Tuesday 8 June 2010 12.59 BST
The Global Peace Index records less armed conflict, but increasing rates of homicide and violent crime across the world
The world has become less peaceful over the last year, despite a drop in the number of armed conflicts, according to this year's Global Peace Index (GPI).
Figures published today show homicide rates and violent crime had increased around the world, particularly in Latin America, where levels of peacefulness showed the biggest slip over the past 12 months.
The GPI has been published annually for the last four years by the Institute for Economics and Peace, a global thinktank that researches the relationship between economics, business and peace. The rankings, compiled by the Economist Intelligence Unit, are calculated using 23 indicators, such as violent crime, political stability and military expenditure, correlated against a number of social development indicators such as corruption, freedom of the press, respect for human rights and school enrolment rates.
Figures show that Africa has become the most improved region of the world for peacefulness over the last four years. The continent has experienced fewer conflicts, less military spending and improved cross-border relations. However, sub-Saharan Africa still remains one of the planet's least peaceful areas, with nine states featuring in the bottom 20 countries listed.
The Middle East has also shown improvements in its levels of peacefulness since 2006, largely through decreasing military spending and improved relations between states.
However, South Asia has become the most volatile area over the last four years, mainly due to increased involvement in conflicts and human rights abuses. This year, Pakistan was ranked 145 out of the 149 states listed and India ranked 129, evidence, says Steve Killelea, founder of the GPI [and an International Trustee of Religions for Peace] , of the impact of the war on terror.
Levels of peace
For the second year running, New Zealand is rated the most peaceful country in the world, with Iceland climbing back up to second place, after dropping from the top slot in 2008 to fourth place last year. Japan ranked third. Fifteen of the top 20 countries are western or central European states and all Scandinavian countries are listed in the top 10, suggesting that small, stable, democratic countries are the most peaceful. The UK was ranked 31, one of the few countries to improve positions, while the US dropped two places to 85, largely due to its military expenditure, high prison population and increasing rates of violent crime and homicide.
For the fourth year running, Iraq was found to be the least peaceful country, followed by Somalia, Afghanistan and Sudan. Russia ranked 143.
This year, five extra countries were added to the index Armenia, Gambia, Liberia, Sierra Leone and Swaziland, which ranked 113, 63, 99, 53 and 73 respectively.
In a sense, the GPI make a case for peace putting a monetary value on peace in terms of business growth and economic development. The index authors estimate that the total economic impact of an end to violence could have been US$28.2tr between 2006 and 2009. A 25% reduction in global violence would add an annual $1.85tr to the global economy. Killelea said these amounts could pay off Greece's debts, meet the yearly requirements needed to hit the Millennium Development Goals and pay for the EU's carbon reduction programme, and still leave change.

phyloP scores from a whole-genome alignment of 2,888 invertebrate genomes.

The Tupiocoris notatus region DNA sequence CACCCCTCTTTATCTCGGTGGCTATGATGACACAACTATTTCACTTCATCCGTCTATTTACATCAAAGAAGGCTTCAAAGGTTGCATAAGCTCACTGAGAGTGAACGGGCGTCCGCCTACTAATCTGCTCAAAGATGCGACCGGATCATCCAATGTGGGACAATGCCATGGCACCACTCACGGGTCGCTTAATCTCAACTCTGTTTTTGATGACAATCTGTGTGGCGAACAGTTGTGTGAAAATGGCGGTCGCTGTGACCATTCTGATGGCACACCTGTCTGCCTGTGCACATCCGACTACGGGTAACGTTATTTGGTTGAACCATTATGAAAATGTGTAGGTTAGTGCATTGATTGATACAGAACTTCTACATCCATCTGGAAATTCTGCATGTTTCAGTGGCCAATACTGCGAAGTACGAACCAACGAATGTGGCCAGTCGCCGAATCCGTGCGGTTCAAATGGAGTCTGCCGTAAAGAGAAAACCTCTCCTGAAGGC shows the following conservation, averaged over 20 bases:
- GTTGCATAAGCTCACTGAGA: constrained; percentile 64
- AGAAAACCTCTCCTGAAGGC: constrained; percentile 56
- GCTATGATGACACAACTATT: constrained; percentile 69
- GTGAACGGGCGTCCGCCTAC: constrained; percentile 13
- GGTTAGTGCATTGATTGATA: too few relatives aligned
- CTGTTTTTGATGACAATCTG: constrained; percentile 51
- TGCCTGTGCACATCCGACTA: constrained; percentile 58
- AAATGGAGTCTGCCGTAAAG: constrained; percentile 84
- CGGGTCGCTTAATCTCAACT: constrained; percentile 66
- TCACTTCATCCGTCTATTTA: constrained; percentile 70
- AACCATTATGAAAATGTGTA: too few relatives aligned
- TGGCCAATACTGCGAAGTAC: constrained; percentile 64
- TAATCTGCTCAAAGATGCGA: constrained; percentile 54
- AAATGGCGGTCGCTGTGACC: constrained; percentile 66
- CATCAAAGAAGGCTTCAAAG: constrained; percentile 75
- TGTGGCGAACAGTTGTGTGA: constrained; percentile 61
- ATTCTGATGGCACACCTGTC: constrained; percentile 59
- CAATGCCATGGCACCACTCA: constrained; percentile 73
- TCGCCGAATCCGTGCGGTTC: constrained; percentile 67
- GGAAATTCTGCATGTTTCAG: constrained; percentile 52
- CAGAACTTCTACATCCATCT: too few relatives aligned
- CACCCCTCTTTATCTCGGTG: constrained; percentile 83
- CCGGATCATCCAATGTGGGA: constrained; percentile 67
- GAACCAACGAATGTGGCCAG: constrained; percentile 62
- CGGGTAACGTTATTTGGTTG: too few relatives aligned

The rankings could provide useful backing to donor governments rethinking their aid strategies. The UK government is currently reviewing the countries to which it gives aid and has set up a National Security Council to pull together plans for development and defence. In a speech last week, the international development secretary, Andrew Mitchell, spoke of the importance of building "peaceful and stable societies abroad", with particular reference to Afghanistan.
"It's highly appropriate to look at the index and review how we go about giving aid. In the past, a lot of it was giving on a political whim, to prop up some government," said Killelea. "You need the right resources and approaches to build a well functioning government and make sure resources are spread around the people." A government would also save "hundreds of billions of dollars" in military expenditure.
Africa, he added, had experienced significant economic growth over the last decade, which had resulted in improved GDP across the continent, a drop in armed conflict and improvements in child mortality and education rates. But Killelea the continent still had a long way to go. "We don't want to lose sight that Africa is the most violent region in the world", he said.
The highest ranked country in Africa is Botswana, at 33. Uganda ranked 100 this year, an improvement on last year. However, Killelea noted that while the country had clearly improved in a number of areas, particularly in terms of economic growth, political instability, a worsening respect for human rights and an increasing number of deaths from organised crime remained major problems.